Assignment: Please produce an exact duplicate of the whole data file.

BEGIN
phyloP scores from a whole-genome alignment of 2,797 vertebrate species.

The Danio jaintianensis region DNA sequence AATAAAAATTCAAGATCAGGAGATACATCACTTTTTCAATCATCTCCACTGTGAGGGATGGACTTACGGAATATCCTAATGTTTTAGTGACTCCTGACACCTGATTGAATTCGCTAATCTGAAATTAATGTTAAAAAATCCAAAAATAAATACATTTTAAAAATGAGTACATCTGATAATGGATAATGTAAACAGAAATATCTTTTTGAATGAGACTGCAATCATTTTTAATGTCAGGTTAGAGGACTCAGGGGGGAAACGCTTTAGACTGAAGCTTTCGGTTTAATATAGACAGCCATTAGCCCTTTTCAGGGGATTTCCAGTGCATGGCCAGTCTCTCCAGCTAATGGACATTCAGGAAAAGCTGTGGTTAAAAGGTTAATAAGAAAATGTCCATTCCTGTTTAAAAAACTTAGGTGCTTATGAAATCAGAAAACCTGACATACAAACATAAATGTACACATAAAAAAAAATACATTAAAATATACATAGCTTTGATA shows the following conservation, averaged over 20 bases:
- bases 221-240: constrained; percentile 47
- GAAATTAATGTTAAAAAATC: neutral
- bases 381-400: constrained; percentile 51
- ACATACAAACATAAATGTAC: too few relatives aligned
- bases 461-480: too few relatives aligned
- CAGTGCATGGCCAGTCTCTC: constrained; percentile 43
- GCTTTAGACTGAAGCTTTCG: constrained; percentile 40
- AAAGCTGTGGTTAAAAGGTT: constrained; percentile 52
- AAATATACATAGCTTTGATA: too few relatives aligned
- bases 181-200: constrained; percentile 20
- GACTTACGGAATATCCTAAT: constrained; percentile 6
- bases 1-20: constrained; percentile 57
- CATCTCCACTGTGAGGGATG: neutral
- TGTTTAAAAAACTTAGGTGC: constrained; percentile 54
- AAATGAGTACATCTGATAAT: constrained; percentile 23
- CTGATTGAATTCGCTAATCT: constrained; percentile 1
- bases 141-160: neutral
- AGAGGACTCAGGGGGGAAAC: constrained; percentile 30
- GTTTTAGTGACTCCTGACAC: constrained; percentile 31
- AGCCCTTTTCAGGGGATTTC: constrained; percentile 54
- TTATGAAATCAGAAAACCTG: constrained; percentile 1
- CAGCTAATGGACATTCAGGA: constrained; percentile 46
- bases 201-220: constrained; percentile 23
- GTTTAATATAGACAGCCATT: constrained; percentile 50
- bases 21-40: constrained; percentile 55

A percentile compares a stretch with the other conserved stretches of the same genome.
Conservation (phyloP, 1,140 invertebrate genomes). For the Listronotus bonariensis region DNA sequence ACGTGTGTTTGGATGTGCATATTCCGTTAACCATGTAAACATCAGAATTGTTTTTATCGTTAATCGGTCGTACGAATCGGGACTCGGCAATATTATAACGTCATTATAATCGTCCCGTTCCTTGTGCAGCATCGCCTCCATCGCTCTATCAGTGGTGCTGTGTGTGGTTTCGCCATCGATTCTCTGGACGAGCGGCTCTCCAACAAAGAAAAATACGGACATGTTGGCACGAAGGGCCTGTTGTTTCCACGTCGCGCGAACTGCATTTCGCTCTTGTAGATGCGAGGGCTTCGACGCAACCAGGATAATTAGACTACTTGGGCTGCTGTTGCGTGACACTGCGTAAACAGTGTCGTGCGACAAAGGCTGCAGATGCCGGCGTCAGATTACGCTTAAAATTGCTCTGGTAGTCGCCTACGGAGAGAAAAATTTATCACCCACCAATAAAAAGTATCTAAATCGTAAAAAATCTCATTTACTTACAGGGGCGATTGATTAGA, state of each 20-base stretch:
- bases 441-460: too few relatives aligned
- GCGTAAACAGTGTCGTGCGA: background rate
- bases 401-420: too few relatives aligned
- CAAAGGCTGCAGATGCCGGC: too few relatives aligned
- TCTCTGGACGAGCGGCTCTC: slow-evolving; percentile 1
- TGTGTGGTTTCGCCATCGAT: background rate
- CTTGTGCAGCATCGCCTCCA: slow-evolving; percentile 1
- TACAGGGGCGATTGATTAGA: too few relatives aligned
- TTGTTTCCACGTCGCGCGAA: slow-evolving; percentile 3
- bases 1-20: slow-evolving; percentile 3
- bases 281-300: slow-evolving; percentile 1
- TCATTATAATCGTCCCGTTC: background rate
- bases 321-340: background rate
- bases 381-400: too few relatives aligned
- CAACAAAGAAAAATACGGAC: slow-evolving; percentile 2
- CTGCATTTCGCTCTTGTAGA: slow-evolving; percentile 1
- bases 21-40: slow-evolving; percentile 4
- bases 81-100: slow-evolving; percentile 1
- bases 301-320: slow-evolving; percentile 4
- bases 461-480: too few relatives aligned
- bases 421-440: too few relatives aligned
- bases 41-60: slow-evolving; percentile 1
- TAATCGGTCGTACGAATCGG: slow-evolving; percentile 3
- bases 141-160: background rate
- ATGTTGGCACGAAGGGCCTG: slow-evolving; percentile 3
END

phyloP scores from a whole-genome alignment of 2,797 vertebrate species.

The Danio jaintianensis region DNA sequence AATAAAAATTCAAGATCAGGAGATACATCACTTTTTCAATCATCTCCACTGTGAGGGATGGACTTACGGAATATCCTAATGTTTTAGTGACTCCTGACACCTGATTGAATTCGCTAATCTGAAATTAATGTTAAAAAATCCAAAAATAAATACATTTTAAAAATGAGTACATCTGATAATGGATAATGTAAACAGAAATATCTTTTTGAATGAGACTGCAATCATTTTTAATGTCAGGTTAGAGGACTCAGGGGGGAAACGCTTTAGACTGAAGCTTTCGGTTTAATATAGACAGCCATTAGCCCTTTTCAGGGGATTTCCAGTGCATGGCCAGTCTCTCCAGCTAATGGACATTCAGGAAAAGCTGTGGTTAAAAGGTTAATAAGAAAATGTCCATTCCTGTTTAAAAAACTTAGGTGCTTATGAAATCAGAAAACCTGACATACAAACATAAATGTACACATAAAAAAAAATACATTAAAATATACATAGCTTTGATA shows the following conservation, averaged over 20 bases:
- bases 221-240: constrained; percentile 47
- GAAATTAATGTTAAAAAATC: neutral
- bases 381-400: constrained; percentile 51
- ACATACAAACATAAATGTAC: too few relatives aligned
- bases 461-480: too few relatives aligned
- CAGTGCATGGCCAGTCTCTC: constrained; percentile 43
- GCTTTAGACTGAAGCTTTCG: constrained; percentile 40
- AAAGCTGTGGTTAAAAGGTT: constrained; percentile 52
- AAATATACATAGCTTTGATA: too few relatives aligned
- bases 181-200: constrained; percentile 20
- GACTTACGGAATATCCTAAT: constrained; percentile 6
- bases 1-20: constrained; percentile 57
- CATCTCCACTGTGAGGGATG: neutral
- TGTTTAAAAAACTTAGGTGC: constrained; percentile 54
- AAATGAGTACATCTGATAAT: constrained; percentile 23
- CTGATTGAATTCGCTAATCT: constrained; percentile 1
- bases 141-160: neutral
- AGAGGACTCAGGGGGGAAAC: constrained; percentile 30
- GTTTTAGTGACTCCTGACAC: constrained; percentile 31
- AGCCCTTTTCAGGGGATTTC: constrained; percentile 54
- TTATGAAATCAGAAAACCTG: constrained; percentile 1
- CAGCTAATGGACATTCAGGA: constrained; percentile 46
- bases 201-220: constrained; percentile 23
- GTTTAATATAGACAGCCATT: constrained; percentile 50
- bases 21-40: constrained; percentile 55

A percentile compares a stretch with the other conserved stretches of the same genome.
Conservation (phyloP, 1,140 invertebrate genomes). For the Listronotus bonariensis region DNA sequence ACGTGTGTTTGGATGTGCATATTCCGTTAACCATGTAAACATCAGAATTGTTTTTATCGTTAATCGGTCGTACGAATCGGGACTCGGCAATATTATAACGTCATTATAATCGTCCCGTTCCTTGTGCAGCATCGCCTCCATCGCTCTATCAGTGGTGCTGTGTGTGGTTTCGCCATCGATTCTCTGGACGAGCGGCTCTCCAACAAAGAAAAATACGGACATGTTGGCACGAAGGGCCTGTTGTTTCCACGTCGCGCGAACTGCATTTCGCTCTTGTAGATGCGAGGGCTTCGACGCAACCAGGATAATTAGACTACTTGGGCTGCTGTTGCGTGACACTGCGTAAACAGTGTCGTGCGACAAAGGCTGCAGATGCCGGCGTCAGATTACGCTTAAAATTGCTCTGGTAGTCGCCTACGGAGAGAAAAATTTATCACCCACCAATAAAAAGTATCTAAATCGTAAAAAATCTCATTTACTTACAGGGGCGATTGATTAGA, state of each 20-base stretch:
- bases 441-460: too few relatives aligned
- GCGTAAACAGTGTCGTGCGA: background rate
- bases 401-420: too few relatives aligned
- CAAAGGCTGCAGATGCCGGC: too few relatives aligned
- TCTCTGGACGAGCGGCTCTC: slow-evolving; percentile 1
- TGTGTGGTTTCGCCATCGAT: background rate
- CTTGTGCAGCATCGCCTCCA: slow-evolving; percentile 1
- TACAGGGGCGATTGATTAGA: too few relatives aligned
- TTGTTTCCACGTCGCGCGAA: slow-evolving; percentile 3
- bases 1-20: slow-evolving; percentile 3
- bases 281-300: slow-evolving; percentile 1
- TCATTATAATCGTCCCGTTC: background rate
- bases 321-340: background rate
- bases 381-400: too few relatives aligned
- CAACAAAGAAAAATACGGAC: slow-evolving; percentile 2
- CTGCATTTCGCTCTTGTAGA: slow-evolving; percentile 1
- bases 21-40: slow-evolving; percentile 4
- bases 81-100: slow-evolving; percentile 1
- bases 301-320: slow-evolving; percentile 4
- bases 461-480: too few relatives aligned
- bases 421-440: too few relatives aligned
- bases 41-60: slow-evolving; percentile 1
- TAATCGGTCGTACGAATCGG: slow-evolving; percentile 3
- bases 141-160: background rate
- ATGTTGGCACGAAGGGCCTG: slow-evolving; percentile 3